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Toilets & Cycles

(Original edit of article for Taxi magazine).

 

I always read Transport for London’s OnRoute magazine. It might be a bit dry and self-congratulatory at times, but there are always some interesting articles relevant to our work. A couple of pieces particularly interested me in the last edition.

There was a useful piece entitled At your Convenience. This tackled the thorny subject of where those of us who drive around London all day can find toilets. Unsurprisingly there are apps available to help; such as Toilet Finder, Flush Toilet Finder and City Toilet Finder. There’s also a Great British Toilet Map available to toilet aficionados nationwide. Accompanying the listings, the apps no doubt list consumer reviews and star ratings too. None of this sounds as exciting as Trip Advisor, but probably useful to those about to be caught short while driving, but with just enough time to spend on the internet in an endeavour to locate facilities.

London train and tube stations are listed in the TfL magazine. A surprising number of stations have toilet facilities. While this is good to know, the most useful thing missing from the article is information on parking. It’s nice to know there are loos at Old Street, Piccadilly Circus, and – Lord help us – Bank; but where are the parking facilities? There’s also a toilet at Regency Place, of course, but many drivers have found out that they also train parking cameras in the immediate vicinity. Has anyone ever nipped into the terminals at Heathrow or City Airports? I often consider it when I’ve dropped off at Heathrow, but I’ve never chanced it. I can just imagine the authorities itching to destroy an unattended taxi in a controlled explosion for the fun of it.

Another useful OnRoute article gives advice to motorists on keeping cyclists safe. There’s nothing wrong with the advice given: giving room, and checking for “cyclists, pedestrians and motorcyclists who may weave through stationary traffic.” It’s one-sided though, as it gives no advice to cyclists: ie. To obey traffic systems and one-way workings; to use lights at night; not to ride on pavements; not to undertake; and no using the cobbled central strip on The Strand as a cycle superhighway. It would be useful to advise caution to cyclists – and pedestrians – when weaving through stationary traffic, rather than put the onus on the motorist to avoid them. How much space are cyclists advised to leave for us when they’re sprinting through roadworks?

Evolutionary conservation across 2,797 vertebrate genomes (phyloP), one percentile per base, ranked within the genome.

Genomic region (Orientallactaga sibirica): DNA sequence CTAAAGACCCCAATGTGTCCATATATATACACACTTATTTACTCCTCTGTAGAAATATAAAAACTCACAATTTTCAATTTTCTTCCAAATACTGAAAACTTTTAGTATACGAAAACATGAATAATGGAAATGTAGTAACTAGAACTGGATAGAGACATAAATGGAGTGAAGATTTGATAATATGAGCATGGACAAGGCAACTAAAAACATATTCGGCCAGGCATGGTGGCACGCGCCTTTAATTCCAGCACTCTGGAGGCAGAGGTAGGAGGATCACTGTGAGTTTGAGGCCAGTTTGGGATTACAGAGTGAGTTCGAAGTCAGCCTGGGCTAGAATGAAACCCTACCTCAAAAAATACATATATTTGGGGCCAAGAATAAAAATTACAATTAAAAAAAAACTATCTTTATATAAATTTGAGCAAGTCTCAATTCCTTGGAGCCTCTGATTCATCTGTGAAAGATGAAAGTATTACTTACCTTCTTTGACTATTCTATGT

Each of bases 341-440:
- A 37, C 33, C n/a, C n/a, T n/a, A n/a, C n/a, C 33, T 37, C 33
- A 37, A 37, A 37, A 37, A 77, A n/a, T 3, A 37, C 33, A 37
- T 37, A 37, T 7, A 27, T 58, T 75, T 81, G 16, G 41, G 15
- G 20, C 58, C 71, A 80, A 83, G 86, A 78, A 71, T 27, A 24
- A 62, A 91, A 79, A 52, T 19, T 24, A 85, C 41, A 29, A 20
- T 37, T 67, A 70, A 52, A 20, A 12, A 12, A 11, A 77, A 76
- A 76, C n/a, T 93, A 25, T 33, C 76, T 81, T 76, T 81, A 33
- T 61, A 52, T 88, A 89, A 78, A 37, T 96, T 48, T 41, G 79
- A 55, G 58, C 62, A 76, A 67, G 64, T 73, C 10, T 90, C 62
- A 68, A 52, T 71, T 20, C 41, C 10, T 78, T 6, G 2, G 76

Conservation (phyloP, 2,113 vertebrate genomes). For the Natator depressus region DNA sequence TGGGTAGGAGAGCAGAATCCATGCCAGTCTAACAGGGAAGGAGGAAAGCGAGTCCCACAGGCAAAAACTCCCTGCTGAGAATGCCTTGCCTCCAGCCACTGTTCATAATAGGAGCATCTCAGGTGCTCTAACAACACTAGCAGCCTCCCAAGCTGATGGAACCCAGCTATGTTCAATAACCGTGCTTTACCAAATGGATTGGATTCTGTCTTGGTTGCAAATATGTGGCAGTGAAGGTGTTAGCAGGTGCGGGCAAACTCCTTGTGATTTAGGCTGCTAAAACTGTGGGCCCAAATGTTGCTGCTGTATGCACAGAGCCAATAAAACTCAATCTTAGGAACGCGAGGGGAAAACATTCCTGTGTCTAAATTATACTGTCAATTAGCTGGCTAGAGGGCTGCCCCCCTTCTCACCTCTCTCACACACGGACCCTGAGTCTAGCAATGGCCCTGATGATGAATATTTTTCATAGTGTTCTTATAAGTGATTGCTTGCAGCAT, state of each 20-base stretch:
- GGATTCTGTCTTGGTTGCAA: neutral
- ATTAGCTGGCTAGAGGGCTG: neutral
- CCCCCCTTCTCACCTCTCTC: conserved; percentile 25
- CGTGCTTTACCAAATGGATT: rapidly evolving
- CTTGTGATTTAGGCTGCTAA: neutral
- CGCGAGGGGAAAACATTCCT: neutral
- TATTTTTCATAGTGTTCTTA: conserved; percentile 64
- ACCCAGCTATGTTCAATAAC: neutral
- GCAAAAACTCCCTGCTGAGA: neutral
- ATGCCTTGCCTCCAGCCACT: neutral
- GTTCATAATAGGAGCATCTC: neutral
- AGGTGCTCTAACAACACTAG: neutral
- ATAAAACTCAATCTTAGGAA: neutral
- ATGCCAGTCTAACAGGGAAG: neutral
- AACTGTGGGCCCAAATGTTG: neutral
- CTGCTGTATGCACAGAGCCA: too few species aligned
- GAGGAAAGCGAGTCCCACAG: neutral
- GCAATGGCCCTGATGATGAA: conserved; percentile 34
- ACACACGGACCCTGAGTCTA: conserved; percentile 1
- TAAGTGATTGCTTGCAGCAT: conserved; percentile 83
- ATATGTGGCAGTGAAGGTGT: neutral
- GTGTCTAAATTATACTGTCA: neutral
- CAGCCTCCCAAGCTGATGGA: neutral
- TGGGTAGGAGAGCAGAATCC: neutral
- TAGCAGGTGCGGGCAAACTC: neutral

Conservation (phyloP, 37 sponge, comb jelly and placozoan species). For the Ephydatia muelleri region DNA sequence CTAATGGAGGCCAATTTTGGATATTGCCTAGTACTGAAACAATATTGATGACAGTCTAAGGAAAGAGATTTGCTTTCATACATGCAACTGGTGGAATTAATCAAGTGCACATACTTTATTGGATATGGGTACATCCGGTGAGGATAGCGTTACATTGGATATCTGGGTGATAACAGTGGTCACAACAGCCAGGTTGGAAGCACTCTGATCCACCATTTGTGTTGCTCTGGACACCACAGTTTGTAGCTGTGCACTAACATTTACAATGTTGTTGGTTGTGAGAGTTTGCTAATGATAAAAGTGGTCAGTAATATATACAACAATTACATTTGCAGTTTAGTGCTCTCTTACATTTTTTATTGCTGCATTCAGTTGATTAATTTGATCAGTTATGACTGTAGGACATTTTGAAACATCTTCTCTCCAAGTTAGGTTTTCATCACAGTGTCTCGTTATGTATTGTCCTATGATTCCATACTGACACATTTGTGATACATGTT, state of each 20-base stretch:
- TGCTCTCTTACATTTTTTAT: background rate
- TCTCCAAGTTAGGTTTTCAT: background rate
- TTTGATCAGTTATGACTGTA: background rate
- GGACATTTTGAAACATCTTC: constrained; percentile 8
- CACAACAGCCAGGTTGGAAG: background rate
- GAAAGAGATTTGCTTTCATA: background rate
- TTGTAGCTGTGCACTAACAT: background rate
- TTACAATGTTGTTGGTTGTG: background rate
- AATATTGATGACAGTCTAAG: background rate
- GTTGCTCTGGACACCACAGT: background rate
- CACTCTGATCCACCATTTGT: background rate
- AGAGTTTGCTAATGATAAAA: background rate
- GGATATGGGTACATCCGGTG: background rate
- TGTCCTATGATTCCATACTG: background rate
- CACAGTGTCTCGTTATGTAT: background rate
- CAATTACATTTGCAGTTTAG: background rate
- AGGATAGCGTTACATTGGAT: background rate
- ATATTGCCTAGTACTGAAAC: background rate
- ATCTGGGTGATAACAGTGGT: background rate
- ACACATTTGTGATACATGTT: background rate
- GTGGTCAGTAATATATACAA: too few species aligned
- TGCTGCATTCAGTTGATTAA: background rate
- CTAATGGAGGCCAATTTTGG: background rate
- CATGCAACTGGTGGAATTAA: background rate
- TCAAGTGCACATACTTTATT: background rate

I didn’t know there’s a £100 fine, and three points on a licence, for motorists who enter the advanced stop line box at a red light. Sometimes you accidently get caught in the box when the lights change and you don’t want to risk a collision by braking sharply with that over-laden Spanish artic behind you. Enforcement seems to be zero. I’ve never seen anyone been pulled up for sitting in this box. Cars, vans – and yes, even cabs do it; but the box is usually full of motorbikes. It intimidates and endangers cyclists, so maybe they should train traffic enforcement cameras on these boxes as well as – or instead of – box junctions? Some box junctions have their uses – the Euston Road/Upper Woburn Place one for example; but many others are used to generate money.

Too many vehicles sit in cycle lanes too. There are usually about twenty vans in the contra flow cycle lane in Chancery Lane. I know maintaining cameras costs money, but they’d pay for themselves. We generally don’t like cameras, but I’d rather they catch people here than people who’ve accidently been caught on the yellow grid of a box junction.

While on the subject of box junctions, here’s a postscript to an article I wrote about PCNs a couple of months ago. You might remember how I trumpeted the announcement that I was aiming to get my PCN average down to zero this year? Well, two days after emailing the piece off I received a PCN for being in a box junction on Westminster Bridge Road. I fear this subject might run and run…